Hike Clerb Is Creating Space for BIPOC Healing in Nature

Several years ago, Evelynn Escobar-Thomas went on her first road trip to soak up the natural wonders of the Southwest. Exploring the Grand Canyon and Zion National Park, she was taken aback by the lack of diversity—feeling like an outsider in the overwhelmingly white environment. “I know I’m not the only Black and brown person interested in the outdoors in this way,” she says. But she felt like a spectacle, and she wanted to knock down this notion that these kinds of activities were “white people things.”

“The outdoors were essential for my own healing journey, so I wanted to bring, facilitate, and hold space for other women and for what nature can do for them,” Evelynn says. So in 2017, she started Hike Clerb, an intersectional womxn’s hiking club. What started out as a small group going on a hike in L.A.—her husband taking their photos and Evelynn posting it on Instagram—has grown into an official nonprofit organization with over 23,000 followers.

“We speak to everyone, from the person who has never been on a hike to the person with experience—outdoorsy looks different for everyone,” Evelynn says. “You don’t have to summit a mountain, you don’t need any qualifications. We are totally accepting of everyone who has that innate curiosity.” This open-door policy is true for all. “We get a lot of questions from allies,” Evelynn adds. “Anyone who wants to center our mission and vision is welcome. If you love our mission and you have no hesitation about ‘Is this for me?’ Then it’s for you. If it’s prompting you to question that, then think about, ‘Why is this causing a larger dialogue within me?’”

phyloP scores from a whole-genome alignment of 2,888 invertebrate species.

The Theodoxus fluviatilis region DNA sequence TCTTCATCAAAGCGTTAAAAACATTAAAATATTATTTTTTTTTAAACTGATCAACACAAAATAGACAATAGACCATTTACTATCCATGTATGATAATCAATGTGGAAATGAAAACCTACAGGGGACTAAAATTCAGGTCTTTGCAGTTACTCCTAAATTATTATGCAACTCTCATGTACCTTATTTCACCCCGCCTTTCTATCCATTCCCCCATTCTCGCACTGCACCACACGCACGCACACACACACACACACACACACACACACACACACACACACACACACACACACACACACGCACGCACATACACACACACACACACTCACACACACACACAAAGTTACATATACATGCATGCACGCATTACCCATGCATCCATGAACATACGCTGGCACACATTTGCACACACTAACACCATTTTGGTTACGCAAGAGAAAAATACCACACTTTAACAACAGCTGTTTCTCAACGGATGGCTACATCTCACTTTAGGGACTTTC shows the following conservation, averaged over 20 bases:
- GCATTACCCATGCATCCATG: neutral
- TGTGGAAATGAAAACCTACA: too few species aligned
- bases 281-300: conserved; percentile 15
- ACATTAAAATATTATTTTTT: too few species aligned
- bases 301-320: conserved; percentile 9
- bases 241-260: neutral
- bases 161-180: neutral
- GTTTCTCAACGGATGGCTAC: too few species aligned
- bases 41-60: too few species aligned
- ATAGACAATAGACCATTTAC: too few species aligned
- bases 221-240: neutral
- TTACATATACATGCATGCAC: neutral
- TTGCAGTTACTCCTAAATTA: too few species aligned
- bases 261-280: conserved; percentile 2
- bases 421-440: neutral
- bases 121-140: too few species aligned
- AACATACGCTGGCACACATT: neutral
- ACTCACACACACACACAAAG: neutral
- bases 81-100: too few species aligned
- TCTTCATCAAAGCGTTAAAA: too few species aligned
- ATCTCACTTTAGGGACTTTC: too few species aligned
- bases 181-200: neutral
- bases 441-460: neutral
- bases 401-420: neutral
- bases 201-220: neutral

The spirit of camaraderie is one of many incredible aspects of the club. It’s also why Hike Clerb is expanding beyond its L.A. origin story and is poised for what Evelynn refers to as worldwide domination. “We have people involved all over the world,” she says. “We are laying down the groundwork for expanding, for more events and pop-ups.”

Not even the pandemic or a pregnancy has slowed down Hike Clerb or Evelynn. “As we are expanding, I am growing a human, making sure all the ducks are in a row,” she says. “There’s much to come in the fall.”

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